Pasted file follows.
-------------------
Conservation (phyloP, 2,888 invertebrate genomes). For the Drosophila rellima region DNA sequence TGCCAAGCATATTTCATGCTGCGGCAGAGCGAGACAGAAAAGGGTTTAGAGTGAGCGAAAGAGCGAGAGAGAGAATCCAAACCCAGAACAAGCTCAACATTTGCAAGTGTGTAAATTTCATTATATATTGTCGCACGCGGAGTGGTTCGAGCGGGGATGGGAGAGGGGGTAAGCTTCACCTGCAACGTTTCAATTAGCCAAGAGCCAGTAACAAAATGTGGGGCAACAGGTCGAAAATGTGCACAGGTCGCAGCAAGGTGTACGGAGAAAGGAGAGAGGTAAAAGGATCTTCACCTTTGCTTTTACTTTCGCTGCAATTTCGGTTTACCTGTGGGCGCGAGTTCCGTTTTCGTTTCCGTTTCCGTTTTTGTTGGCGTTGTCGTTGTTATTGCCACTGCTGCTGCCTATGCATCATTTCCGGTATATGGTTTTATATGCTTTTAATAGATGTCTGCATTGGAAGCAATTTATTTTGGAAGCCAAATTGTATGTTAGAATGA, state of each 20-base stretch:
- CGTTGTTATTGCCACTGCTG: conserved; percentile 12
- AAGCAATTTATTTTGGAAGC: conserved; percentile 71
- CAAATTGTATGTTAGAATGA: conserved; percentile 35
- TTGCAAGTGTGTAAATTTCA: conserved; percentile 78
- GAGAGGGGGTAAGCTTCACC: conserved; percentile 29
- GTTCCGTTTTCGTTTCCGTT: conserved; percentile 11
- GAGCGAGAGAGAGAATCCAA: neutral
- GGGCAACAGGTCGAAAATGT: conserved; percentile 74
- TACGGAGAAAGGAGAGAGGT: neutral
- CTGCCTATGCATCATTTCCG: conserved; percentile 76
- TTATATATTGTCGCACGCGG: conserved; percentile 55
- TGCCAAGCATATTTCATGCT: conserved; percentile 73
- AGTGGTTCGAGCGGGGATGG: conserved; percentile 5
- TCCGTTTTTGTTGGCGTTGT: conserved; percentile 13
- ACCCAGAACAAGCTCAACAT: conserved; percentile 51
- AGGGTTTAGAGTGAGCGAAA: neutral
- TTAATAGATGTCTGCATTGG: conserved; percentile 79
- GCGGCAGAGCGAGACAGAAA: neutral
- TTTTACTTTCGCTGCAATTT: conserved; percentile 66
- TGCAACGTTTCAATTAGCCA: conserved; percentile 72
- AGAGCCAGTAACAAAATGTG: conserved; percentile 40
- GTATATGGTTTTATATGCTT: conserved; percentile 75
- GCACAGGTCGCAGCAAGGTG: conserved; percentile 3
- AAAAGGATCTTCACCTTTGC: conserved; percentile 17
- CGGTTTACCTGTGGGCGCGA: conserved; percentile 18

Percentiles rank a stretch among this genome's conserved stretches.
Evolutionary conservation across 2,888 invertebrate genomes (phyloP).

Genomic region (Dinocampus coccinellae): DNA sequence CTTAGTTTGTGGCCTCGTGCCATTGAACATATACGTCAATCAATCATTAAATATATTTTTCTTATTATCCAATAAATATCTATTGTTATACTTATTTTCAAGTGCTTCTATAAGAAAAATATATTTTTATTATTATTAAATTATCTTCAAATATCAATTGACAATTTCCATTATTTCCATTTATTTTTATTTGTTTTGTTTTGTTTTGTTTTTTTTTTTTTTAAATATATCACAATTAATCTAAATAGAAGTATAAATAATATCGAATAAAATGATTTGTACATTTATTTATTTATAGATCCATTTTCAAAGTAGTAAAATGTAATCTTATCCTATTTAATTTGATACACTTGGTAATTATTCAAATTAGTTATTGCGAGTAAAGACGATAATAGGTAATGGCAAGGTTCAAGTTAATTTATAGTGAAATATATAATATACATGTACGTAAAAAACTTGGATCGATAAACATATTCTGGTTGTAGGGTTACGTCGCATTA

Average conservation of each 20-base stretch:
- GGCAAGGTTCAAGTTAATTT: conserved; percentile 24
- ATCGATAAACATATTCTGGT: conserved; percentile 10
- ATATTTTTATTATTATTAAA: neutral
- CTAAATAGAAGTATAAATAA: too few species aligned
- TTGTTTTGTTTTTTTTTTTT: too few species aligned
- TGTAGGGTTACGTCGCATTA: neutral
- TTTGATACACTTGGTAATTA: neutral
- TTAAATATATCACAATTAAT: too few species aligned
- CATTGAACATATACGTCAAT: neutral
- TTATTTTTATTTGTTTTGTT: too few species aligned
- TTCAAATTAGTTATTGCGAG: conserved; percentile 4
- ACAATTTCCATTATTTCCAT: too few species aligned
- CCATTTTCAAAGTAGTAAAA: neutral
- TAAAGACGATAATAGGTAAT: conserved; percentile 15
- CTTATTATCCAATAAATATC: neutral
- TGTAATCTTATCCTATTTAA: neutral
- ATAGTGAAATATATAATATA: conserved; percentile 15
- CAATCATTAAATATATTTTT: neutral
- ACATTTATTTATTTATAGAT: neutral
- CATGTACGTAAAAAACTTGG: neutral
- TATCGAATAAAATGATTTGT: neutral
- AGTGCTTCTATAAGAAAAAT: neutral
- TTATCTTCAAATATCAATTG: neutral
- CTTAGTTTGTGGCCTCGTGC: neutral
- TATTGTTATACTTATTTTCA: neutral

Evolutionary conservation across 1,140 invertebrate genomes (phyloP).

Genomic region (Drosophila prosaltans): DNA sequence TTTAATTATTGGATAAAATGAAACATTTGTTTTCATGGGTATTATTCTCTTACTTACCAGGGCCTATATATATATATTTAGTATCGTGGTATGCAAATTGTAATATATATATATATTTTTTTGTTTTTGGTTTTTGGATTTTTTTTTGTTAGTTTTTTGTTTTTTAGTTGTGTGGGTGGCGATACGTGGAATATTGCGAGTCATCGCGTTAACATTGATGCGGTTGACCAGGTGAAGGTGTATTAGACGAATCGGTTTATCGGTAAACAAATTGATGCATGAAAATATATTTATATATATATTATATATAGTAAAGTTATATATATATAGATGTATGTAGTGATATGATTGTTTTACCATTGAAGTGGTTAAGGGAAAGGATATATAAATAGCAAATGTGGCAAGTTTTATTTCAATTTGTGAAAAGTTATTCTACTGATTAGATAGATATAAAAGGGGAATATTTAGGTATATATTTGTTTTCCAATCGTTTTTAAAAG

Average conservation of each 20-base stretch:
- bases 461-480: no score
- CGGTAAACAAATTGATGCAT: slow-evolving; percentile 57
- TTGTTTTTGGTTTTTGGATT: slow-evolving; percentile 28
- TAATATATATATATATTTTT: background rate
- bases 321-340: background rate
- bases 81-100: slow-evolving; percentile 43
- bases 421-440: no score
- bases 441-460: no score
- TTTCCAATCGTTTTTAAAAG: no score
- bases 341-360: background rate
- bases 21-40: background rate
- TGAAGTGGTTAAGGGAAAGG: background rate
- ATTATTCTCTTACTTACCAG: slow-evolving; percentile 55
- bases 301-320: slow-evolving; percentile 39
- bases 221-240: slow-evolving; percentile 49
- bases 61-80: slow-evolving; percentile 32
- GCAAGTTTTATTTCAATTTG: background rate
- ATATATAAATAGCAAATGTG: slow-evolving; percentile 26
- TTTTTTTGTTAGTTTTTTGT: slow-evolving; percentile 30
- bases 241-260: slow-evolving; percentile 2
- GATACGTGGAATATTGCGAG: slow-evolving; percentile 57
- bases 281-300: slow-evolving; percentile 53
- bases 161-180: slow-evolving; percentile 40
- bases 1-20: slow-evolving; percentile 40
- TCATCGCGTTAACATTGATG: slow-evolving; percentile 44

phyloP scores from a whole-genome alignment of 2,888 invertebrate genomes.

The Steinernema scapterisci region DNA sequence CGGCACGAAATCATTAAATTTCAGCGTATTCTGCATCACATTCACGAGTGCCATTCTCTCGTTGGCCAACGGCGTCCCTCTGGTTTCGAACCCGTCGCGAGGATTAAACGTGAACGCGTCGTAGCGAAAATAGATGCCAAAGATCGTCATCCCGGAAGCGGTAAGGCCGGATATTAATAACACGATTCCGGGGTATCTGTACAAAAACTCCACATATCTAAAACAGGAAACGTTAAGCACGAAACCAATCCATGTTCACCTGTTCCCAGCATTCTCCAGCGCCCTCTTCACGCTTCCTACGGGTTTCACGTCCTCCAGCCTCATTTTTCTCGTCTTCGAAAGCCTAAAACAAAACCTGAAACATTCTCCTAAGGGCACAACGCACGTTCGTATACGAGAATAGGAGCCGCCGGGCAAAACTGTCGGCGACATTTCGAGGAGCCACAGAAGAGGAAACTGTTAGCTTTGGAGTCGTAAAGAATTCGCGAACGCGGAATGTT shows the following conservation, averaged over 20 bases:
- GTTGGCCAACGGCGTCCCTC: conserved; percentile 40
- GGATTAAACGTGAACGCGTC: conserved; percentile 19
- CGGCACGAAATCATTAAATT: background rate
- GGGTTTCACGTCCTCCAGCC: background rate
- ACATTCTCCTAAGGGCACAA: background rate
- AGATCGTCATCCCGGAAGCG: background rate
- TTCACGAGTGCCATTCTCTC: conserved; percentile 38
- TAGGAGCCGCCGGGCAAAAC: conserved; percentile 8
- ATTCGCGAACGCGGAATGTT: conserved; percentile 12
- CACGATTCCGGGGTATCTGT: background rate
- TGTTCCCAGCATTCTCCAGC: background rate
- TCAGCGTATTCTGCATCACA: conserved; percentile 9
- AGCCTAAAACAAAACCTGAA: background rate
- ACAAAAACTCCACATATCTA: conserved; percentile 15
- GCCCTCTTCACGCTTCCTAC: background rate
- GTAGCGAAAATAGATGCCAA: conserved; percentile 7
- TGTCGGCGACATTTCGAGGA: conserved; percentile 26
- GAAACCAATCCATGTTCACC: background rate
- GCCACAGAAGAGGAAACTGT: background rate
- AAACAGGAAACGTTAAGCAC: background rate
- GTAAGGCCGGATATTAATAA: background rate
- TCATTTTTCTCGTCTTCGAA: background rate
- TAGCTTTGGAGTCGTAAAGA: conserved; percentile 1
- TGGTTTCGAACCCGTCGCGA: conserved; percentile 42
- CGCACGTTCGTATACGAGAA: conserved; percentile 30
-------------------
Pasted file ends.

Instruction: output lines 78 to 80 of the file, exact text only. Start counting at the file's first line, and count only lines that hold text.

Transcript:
- bases 241-260: slow-evolving; percentile 2
- GATACGTGGAATATTGCGAG: slow-evolving; percentile 57
- bases 281-300: slow-evolving; percentile 53